Illnesses impose a huge economic burden on individuals and families. Direct payments for healthcare can have negative consequences for families, including pushing families into poverty or further into deeper poverty. User fees exacerbate inequity, as poor people are more likely to reduce service usage and become impoverished from the effects of catastrophic health expenditures (CHE)—defined as household's financial contributions to the health system exceeding 40% of income remaining after subsistence needs have been met.3

The 2005 healthcare financing reform in Ethiopia allowed public health facilities to collect, retain and use the revenues and user fees that they generate from different sources, as an addition to the government budget, for improving the quality of health services.4 The retained revenues generated from user fees covered 56% of the total health budget for health centres in the year 2011/2012.5 A system of fee waivers and exemptions was part of the reform. Though preventive services (eg, immunisation, prenatal care, etc) are delivered freely at public health facilities, curative child health services are not provided free of charge in public health centres and public hospitals.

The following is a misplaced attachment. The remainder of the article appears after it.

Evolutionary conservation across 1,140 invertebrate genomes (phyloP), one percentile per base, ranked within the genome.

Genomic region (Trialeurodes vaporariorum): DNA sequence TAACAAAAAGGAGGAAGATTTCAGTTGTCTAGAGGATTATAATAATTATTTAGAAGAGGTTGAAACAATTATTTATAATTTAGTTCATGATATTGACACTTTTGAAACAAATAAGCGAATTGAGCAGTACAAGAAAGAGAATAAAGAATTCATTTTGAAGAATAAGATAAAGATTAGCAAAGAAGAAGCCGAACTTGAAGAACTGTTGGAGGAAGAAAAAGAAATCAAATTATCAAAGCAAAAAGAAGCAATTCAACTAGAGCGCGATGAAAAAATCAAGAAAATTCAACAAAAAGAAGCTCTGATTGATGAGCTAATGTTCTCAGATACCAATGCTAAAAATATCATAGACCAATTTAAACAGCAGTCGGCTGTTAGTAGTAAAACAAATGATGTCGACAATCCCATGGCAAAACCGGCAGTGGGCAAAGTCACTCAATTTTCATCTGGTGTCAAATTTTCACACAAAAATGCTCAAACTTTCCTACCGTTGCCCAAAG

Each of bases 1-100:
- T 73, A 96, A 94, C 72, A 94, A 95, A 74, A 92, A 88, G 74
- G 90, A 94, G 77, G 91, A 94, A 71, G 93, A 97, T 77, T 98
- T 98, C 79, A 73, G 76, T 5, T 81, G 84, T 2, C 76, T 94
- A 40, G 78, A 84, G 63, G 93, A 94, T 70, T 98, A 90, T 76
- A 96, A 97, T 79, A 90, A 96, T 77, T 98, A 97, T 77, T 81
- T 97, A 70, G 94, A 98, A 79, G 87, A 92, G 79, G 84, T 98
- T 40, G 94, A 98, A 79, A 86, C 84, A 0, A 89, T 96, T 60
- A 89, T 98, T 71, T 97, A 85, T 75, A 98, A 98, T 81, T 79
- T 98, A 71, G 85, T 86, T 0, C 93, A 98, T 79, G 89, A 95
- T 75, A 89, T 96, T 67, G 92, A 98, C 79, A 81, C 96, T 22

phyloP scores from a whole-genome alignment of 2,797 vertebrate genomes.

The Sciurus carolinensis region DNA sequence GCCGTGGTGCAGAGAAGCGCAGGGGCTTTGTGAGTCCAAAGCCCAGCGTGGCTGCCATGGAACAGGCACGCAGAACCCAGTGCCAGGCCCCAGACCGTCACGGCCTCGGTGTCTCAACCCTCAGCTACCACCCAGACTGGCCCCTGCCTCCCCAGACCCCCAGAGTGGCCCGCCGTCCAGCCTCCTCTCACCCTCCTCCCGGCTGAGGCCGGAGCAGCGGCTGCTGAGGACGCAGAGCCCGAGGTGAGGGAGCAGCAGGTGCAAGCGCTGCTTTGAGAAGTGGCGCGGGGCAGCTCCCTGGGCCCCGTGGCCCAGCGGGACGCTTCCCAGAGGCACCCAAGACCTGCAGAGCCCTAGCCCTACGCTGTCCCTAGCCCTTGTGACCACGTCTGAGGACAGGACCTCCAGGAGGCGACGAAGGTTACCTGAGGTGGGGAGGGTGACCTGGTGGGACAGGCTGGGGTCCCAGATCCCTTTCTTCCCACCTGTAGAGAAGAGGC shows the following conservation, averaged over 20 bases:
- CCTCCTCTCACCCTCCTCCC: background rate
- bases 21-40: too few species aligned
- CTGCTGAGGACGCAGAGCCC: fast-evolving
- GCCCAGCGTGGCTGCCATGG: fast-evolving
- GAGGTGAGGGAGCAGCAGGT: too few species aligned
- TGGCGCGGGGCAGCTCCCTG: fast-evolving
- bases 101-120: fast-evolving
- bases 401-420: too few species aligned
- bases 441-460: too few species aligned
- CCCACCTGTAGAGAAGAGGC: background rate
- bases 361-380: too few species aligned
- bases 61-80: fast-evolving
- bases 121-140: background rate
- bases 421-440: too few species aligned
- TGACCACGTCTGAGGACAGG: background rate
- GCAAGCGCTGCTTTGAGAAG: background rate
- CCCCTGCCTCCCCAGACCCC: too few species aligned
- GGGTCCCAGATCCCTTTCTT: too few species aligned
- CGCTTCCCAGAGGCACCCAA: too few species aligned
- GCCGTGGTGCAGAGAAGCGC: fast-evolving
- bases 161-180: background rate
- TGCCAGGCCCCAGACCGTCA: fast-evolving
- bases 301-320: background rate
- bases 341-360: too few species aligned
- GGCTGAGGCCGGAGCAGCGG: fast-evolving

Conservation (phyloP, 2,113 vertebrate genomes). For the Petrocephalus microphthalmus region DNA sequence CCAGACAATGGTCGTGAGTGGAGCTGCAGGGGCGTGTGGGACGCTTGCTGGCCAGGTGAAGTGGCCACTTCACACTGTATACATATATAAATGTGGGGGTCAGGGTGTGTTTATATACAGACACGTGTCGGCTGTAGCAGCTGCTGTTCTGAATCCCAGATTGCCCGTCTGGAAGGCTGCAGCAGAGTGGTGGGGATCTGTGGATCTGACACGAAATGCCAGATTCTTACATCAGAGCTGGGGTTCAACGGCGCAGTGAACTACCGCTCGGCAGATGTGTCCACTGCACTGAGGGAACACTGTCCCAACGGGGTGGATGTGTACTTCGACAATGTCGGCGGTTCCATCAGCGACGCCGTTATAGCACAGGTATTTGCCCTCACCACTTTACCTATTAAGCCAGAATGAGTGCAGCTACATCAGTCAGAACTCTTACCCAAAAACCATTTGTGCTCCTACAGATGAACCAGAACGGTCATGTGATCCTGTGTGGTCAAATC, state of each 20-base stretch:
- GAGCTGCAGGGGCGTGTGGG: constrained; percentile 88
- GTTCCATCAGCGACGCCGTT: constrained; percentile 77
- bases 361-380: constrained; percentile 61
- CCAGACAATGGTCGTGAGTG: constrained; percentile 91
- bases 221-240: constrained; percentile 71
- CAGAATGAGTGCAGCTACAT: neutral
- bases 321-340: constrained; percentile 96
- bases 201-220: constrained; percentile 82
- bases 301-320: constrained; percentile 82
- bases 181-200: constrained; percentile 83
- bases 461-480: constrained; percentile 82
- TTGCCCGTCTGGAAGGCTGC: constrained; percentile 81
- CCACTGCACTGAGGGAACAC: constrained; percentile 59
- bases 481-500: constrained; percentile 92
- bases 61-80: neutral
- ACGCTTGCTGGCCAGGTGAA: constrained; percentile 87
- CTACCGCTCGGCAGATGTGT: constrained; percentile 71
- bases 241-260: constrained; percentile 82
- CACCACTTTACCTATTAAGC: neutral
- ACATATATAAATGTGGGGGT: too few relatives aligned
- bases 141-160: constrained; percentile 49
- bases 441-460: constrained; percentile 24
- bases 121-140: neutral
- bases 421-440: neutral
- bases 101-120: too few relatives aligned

Attainment of universal health coverage (UHC) is a central theme of the Sustainable Development Goals.6 To achieve UHC, countries should address all three dimensions of the cube: (1) Whom to include first? (2) Which services to cover? (3) Proportion of the costs covered. The World Health Report identifies continued reliance on direct payments, including user fees, as by far the greatest obstacle to the attainment of UHC.7 Despite fee waivers for preventive health services, the OOP expenditures for curative care for children are a burden in Ethiopia, accounting for close to 50% of total child healthcare expenditures in 2010/2011.8